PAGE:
Book Review: Growing Up in Coal Country by Susan Campbell Bartoletti

Non-fiction isn’t always my first choice to read, but Growing Up in Coal Country is a fascinating collection of personal accounts and historical facts. In the late 1800’s in Pennsylvania coal country, miners were needed and young boys were used often as cheap labor. The story details how young boys were given jobs above ground and as they became older they worked their way into the mines into progressively harder jobs to make more money for their struggling families. Whole towns revolved around mining and every family member was brought into the mining life in some way or another. 

I would recommend this book to anyone who likes U.S. history and is a fan of Susan Campbell Bartoletti’s other books about the holocaust and the KKK. I liked how this book focused on the impact on the young boys, but also addressed the adult’s trials and tribulations. I felt a very personal connection to this story because Susan quoted personal accounts from people who lived through this time period. It was a hard life and many boys and men died working in the mines. The most devastating parts of the recollections were not left out of this book, which proved very emotional. However, children were still children even though they had to grow up fast to support their families. The book successfully balanced the grim with the childish, describing how the boys would take part in childish activities. A very engaging historical perspective and educational read. ★★★★★
 
A very short audiobook, just 2 discs, but worth every word. Personally, I enjoy listening to non-fiction more then reading it. ☊ ★★★★★

Book Review: Growing Up in Coal Country
by Susan Campbell Bartoletti

Non-fiction isn’t always my first choice to read, but Growing Up in Coal Country is a fascinating collection of personal accounts and historical facts. In the late 1800’s in Pennsylvania coal country, miners were needed and young boys were used often as cheap labor. The story details how young boys were given jobs above ground and as they became older they worked their way into the mines into progressively harder jobs to make more money for their struggling families. Whole towns revolved around mining and every family member was brought into the mining life in some way or another.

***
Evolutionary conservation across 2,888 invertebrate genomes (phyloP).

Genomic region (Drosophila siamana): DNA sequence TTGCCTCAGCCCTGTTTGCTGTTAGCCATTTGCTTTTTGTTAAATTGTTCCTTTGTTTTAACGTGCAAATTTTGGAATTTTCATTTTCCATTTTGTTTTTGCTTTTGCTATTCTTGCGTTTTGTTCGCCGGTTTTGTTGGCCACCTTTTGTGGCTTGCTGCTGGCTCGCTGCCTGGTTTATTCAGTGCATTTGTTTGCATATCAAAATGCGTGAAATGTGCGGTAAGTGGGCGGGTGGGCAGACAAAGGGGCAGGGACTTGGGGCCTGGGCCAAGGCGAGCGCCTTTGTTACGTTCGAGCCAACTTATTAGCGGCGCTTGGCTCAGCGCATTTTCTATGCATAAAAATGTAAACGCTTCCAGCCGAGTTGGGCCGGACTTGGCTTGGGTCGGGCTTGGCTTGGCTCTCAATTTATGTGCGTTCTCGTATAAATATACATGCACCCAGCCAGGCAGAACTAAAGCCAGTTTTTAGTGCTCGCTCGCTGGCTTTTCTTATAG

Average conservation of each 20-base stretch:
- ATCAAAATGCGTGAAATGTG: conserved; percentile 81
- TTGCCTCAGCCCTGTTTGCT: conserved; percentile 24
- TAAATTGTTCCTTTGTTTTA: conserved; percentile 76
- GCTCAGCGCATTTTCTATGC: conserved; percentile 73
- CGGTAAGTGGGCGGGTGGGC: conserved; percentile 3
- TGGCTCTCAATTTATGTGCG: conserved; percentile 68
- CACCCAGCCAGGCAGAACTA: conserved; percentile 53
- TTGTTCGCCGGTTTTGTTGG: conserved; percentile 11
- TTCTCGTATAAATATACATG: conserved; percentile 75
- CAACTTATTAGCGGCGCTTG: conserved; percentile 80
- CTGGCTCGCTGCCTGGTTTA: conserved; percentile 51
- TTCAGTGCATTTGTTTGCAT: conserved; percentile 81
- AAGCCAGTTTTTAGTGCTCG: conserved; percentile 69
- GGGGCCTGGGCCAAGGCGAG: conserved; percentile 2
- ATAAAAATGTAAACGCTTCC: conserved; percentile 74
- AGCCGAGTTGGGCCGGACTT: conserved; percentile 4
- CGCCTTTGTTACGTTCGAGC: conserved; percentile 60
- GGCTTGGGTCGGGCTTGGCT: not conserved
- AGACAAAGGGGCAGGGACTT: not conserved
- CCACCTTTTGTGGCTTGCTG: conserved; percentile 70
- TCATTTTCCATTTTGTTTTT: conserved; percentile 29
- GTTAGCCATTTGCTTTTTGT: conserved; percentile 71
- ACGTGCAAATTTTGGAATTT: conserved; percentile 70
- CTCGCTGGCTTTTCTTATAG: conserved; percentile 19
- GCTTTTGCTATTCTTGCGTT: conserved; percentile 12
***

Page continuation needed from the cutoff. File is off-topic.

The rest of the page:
I would recommend this book to anyone who likes U.S. history and is a fan of Susan Campbell Bartoletti’s other books about the holocaust and the KKK. I liked how this book focused on the impact on the young boys, but also addressed the adult’s trials and tribulations. I felt a very personal connection to this story because Susan quoted personal accounts from people who lived through this time period. It was a hard life and many boys and men died working in the mines. The most devastating parts of the recollections were not left out of this book, which proved very emotional. However, children were still children even though they had to grow up fast to support their families. The book successfully balanced the grim with the childish, describing how the boys would take part in childish activities. A very engaging historical perspective and educational read. ★★★★

A very short audiobook, just 2 discs, but worth every word. Personally, I enjoy listening to non-fiction more then reading it. ★★★★★

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